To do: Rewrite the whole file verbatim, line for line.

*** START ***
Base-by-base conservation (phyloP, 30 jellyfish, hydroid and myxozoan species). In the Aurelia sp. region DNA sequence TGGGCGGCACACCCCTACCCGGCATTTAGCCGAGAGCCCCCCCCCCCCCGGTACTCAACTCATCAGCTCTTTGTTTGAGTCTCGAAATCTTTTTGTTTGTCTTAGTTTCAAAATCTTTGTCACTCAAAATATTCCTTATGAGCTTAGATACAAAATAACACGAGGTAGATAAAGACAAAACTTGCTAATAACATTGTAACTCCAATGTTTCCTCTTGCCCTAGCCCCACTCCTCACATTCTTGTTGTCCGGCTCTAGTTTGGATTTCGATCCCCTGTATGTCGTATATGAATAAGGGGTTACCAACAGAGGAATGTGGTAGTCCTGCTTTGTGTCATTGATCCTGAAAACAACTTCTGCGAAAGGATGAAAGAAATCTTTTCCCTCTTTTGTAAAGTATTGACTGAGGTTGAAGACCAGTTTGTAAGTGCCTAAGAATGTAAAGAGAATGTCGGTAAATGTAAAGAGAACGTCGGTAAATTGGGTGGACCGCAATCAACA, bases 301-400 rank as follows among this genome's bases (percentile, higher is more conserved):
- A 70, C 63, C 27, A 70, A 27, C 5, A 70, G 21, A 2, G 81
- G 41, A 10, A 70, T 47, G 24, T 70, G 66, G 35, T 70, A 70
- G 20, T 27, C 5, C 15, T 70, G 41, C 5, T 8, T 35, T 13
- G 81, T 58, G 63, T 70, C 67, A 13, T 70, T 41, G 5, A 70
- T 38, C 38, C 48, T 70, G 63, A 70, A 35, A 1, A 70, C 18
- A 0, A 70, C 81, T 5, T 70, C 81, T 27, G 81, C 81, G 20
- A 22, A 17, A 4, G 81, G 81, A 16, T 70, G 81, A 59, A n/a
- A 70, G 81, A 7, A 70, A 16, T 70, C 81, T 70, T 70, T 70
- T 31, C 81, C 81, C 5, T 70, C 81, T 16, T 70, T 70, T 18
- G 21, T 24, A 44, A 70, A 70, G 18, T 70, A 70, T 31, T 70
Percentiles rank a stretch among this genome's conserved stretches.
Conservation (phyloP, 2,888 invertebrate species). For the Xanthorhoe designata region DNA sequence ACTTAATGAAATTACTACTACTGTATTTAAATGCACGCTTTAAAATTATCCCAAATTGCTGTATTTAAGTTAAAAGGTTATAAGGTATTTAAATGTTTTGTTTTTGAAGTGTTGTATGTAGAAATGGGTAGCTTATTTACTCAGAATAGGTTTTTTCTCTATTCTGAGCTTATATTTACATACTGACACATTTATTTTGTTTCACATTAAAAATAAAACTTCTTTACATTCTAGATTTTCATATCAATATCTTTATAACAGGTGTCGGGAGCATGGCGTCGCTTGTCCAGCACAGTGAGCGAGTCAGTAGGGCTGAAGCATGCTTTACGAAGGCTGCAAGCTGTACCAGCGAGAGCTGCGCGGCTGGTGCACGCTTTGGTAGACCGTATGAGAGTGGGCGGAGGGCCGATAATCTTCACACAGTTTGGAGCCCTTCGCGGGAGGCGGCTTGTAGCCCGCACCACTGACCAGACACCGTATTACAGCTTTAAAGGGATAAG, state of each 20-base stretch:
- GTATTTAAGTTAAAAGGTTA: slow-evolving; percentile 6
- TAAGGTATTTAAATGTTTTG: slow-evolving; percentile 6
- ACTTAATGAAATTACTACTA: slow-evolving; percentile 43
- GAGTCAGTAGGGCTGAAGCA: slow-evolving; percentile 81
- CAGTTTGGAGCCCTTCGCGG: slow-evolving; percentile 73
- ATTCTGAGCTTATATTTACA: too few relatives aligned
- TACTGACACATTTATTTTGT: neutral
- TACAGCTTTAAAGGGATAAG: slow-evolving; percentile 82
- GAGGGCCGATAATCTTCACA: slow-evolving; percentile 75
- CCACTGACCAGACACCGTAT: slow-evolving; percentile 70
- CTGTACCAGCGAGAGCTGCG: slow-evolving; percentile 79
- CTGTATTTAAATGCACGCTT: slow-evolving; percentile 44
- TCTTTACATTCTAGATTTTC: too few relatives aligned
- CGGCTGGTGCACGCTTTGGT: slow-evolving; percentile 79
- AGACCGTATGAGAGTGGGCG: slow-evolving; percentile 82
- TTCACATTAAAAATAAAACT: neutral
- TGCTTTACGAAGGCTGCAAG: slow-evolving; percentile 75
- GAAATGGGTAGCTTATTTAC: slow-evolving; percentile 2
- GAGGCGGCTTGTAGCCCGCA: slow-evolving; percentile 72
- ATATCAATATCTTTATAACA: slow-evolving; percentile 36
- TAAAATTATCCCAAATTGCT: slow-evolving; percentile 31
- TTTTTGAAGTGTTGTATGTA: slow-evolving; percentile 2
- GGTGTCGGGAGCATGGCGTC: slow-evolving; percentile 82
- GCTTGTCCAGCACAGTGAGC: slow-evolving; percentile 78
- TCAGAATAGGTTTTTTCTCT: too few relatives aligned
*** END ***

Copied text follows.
Base-by-base conservation (phyloP, 30 jellyfish, hydroid and myxozoan species). In the Aurelia sp. region DNA sequence TGGGCGGCACACCCCTACCCGGCATTTAGCCGAGAGCCCCCCCCCCCCCGGTACTCAACTCATCAGCTCTTTGTTTGAGTCTCGAAATCTTTTTGTTTGTCTTAGTTTCAAAATCTTTGTCACTCAAAATATTCCTTATGAGCTTAGATACAAAATAACACGAGGTAGATAAAGACAAAACTTGCTAATAACATTGTAACTCCAATGTTTCCTCTTGCCCTAGCCCCACTCCTCACATTCTTGTTGTCCGGCTCTAGTTTGGATTTCGATCCCCTGTATGTCGTATATGAATAAGGGGTTACCAACAGAGGAATGTGGTAGTCCTGCTTTGTGTCATTGATCCTGAAAACAACTTCTGCGAAAGGATGAAAGAAATCTTTTCCCTCTTTTGTAAAGTATTGACTGAGGTTGAAGACCAGTTTGTAAGTGCCTAAGAATGTAAAGAGAATGTCGGTAAATGTAAAGAGAACGTCGGTAAATTGGGTGGACCGCAATCAACA, bases 301-400 rank as follows among this genome's bases (percentile, higher is more conserved):
- A 70, C 63, C 27, A 70, A 27, C 5, A 70, G 21, A 2, G 81
- G 41, A 10, A 70, T 47, G 24, T 70, G 66, G 35, T 70, A 70
- G 20, T 27, C 5, C 15, T 70, G 41, C 5, T 8, T 35, T 13
- G 81, T 58, G 63, T 70, C 67, A 13, T 70, T 41, G 5, A 70
- T 38, C 38, C 48, T 70, G 63, A 70, A 35, A 1, A 70, C 18
- A 0, A 70, C 81, T 5, T 70, C 81, T 27, G 81, C 81, G 20
- A 22, A 17, A 4, G 81, G 81, A 16, T 70, G 81, A 59, A n/a
- A 70, G 81, A 7, A 70, A 16, T 70, C 81, T 70, T 70, T 70
- T 31, C 81, C 81, C 5, T 70, C 81, T 16, T 70, T 70, T 18
- G 21, T 24, A 44, A 70, A 70, G 18, T 70, A 70, T 31, T 70
Percentiles rank a stretch among this genome's conserved stretches.
Conservation (phyloP, 2,888 invertebrate species). For the Xanthorhoe designata region DNA sequence ACTTAATGAAATTACTACTACTGTATTTAAATGCACGCTTTAAAATTATCCCAAATTGCTGTATTTAAGTTAAAAGGTTATAAGGTATTTAAATGTTTTGTTTTTGAAGTGTTGTATGTAGAAATGGGTAGCTTATTTACTCAGAATAGGTTTTTTCTCTATTCTGAGCTTATATTTACATACTGACACATTTATTTTGTTTCACATTAAAAATAAAACTTCTTTACATTCTAGATTTTCATATCAATATCTTTATAACAGGTGTCGGGAGCATGGCGTCGCTTGTCCAGCACAGTGAGCGAGTCAGTAGGGCTGAAGCATGCTTTACGAAGGCTGCAAGCTGTACCAGCGAGAGCTGCGCGGCTGGTGCACGCTTTGGTAGACCGTATGAGAGTGGGCGGAGGGCCGATAATCTTCACACAGTTTGGAGCCCTTCGCGGGAGGCGGCTTGTAGCCCGCACCACTGACCAGACACCGTATTACAGCTTTAAAGGGATAAG, state of each 20-base stretch:
- GTATTTAAGTTAAAAGGTTA: slow-evolving; percentile 6
- TAAGGTATTTAAATGTTTTG: slow-evolving; percentile 6
- ACTTAATGAAATTACTACTA: slow-evolving; percentile 43
- GAGTCAGTAGGGCTGAAGCA: slow-evolving; percentile 81
- CAGTTTGGAGCCCTTCGCGG: slow-evolving; percentile 73
- ATTCTGAGCTTATATTTACA: too few relatives aligned
- TACTGACACATTTATTTTGT: neutral
- TACAGCTTTAAAGGGATAAG: slow-evolving; percentile 82
- GAGGGCCGATAATCTTCACA: slow-evolving; percentile 75
- CCACTGACCAGACACCGTAT: slow-evolving; percentile 70
- CTGTACCAGCGAGAGCTGCG: slow-evolving; percentile 79
- CTGTATTTAAATGCACGCTT: slow-evolving; percentile 44
- TCTTTACATTCTAGATTTTC: too few relatives aligned
- CGGCTGGTGCACGCTTTGGT: slow-evolving; percentile 79
- AGACCGTATGAGAGTGGGCG: slow-evolving; percentile 82
- TTCACATTAAAAATAAAACT: neutral
- TGCTTTACGAAGGCTGCAAG: slow-evolving; percentile 75
- GAAATGGGTAGCTTATTTAC: slow-evolving; percentile 2
- GAGGCGGCTTGTAGCCCGCA: slow-evolving; percentile 72
- ATATCAATATCTTTATAACA: slow-evolving; percentile 36
- TAAAATTATCCCAAATTGCT: slow-evolving; percentile 31
- TTTTTGAAGTGTTGTATGTA: slow-evolving; percentile 2
- GGTGTCGGGAGCATGGCGTC: slow-evolving; percentile 82
- GCTTGTCCAGCACAGTGAGC: slow-evolving; percentile 78
- TCAGAATAGGTTTTTTCTCT: too few relatives aligned